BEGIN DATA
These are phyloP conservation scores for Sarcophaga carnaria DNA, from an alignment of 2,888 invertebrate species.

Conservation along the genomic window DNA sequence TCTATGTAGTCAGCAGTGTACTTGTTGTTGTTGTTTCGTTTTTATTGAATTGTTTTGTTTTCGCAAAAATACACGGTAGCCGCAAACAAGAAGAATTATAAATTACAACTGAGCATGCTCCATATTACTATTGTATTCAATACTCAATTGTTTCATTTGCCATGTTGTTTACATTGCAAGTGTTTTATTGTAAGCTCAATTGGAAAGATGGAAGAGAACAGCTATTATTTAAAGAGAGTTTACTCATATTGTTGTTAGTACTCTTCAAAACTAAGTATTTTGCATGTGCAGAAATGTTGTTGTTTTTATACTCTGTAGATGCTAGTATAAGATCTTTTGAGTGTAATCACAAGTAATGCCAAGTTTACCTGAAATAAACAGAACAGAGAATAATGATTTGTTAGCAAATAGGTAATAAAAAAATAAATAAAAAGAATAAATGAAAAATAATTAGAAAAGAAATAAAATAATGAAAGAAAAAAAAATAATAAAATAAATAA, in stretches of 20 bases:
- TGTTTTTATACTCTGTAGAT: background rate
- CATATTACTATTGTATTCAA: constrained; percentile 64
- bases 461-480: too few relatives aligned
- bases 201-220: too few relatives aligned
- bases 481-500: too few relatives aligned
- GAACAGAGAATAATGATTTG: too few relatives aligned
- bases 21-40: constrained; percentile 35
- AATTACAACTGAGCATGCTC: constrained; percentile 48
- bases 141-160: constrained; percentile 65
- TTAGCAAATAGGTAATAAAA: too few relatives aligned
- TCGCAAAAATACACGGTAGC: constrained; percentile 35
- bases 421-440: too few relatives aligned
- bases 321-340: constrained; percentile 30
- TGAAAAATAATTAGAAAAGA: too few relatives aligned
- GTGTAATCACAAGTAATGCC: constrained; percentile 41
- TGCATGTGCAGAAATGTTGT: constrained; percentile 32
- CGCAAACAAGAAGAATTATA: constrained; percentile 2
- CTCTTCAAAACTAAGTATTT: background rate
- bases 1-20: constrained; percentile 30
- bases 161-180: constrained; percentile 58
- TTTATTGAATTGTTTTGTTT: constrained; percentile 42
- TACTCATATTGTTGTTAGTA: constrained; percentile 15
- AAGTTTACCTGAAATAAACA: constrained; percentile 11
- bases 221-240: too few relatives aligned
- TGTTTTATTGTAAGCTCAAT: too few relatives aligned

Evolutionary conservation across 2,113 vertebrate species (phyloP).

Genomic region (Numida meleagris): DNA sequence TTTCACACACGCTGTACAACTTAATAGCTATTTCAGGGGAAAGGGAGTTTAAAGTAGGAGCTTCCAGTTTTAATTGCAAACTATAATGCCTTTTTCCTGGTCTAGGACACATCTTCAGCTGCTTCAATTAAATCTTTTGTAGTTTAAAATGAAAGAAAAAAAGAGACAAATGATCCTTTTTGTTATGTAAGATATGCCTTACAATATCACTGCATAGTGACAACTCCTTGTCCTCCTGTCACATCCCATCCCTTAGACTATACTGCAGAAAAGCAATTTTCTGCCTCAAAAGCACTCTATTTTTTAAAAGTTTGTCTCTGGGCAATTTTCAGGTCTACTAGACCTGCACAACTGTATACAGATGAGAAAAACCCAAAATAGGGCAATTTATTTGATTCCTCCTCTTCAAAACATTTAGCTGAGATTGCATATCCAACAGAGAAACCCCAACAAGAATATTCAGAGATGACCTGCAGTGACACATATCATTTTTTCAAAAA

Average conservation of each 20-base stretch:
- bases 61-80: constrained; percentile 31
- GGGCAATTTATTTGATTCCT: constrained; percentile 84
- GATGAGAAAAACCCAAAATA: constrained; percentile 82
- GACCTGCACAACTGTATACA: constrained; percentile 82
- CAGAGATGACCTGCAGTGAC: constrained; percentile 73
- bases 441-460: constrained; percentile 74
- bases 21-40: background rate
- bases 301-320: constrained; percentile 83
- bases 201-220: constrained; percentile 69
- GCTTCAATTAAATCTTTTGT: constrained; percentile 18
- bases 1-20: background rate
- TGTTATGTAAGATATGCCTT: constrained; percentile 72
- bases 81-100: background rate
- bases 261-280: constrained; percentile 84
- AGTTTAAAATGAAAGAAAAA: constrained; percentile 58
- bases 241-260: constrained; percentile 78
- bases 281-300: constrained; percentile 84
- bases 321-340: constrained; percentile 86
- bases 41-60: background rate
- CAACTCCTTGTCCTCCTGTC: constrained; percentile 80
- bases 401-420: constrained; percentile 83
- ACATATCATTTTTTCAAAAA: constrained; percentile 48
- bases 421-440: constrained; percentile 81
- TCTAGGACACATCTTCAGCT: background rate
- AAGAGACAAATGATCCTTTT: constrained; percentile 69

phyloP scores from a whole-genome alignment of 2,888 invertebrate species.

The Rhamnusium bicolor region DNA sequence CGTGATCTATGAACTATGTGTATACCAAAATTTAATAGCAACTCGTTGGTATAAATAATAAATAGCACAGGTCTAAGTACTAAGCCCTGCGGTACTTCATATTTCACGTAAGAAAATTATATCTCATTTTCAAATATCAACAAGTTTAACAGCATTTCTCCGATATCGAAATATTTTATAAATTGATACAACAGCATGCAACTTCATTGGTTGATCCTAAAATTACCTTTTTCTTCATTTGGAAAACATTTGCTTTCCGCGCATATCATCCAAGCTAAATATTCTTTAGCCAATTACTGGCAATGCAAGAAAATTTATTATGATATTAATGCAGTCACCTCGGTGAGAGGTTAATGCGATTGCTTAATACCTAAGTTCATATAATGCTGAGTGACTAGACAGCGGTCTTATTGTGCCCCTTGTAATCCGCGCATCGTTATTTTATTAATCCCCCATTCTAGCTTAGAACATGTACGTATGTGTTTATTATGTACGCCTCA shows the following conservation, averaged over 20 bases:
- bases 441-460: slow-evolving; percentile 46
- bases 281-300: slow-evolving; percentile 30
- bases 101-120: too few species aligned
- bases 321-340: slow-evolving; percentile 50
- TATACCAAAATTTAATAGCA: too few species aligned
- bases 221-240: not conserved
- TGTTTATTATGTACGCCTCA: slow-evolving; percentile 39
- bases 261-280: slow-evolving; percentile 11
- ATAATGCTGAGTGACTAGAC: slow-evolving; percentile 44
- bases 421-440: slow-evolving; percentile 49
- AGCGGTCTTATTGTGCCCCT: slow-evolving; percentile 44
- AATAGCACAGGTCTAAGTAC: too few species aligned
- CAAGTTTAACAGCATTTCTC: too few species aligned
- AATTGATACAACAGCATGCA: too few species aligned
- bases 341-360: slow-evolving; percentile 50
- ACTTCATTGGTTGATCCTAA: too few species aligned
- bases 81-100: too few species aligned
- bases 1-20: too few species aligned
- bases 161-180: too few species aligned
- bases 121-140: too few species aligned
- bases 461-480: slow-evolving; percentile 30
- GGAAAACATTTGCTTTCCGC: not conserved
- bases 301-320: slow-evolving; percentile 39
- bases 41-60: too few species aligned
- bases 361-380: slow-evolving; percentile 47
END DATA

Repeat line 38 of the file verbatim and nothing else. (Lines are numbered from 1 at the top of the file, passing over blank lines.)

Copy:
- bases 301-320: constrained; percentile 83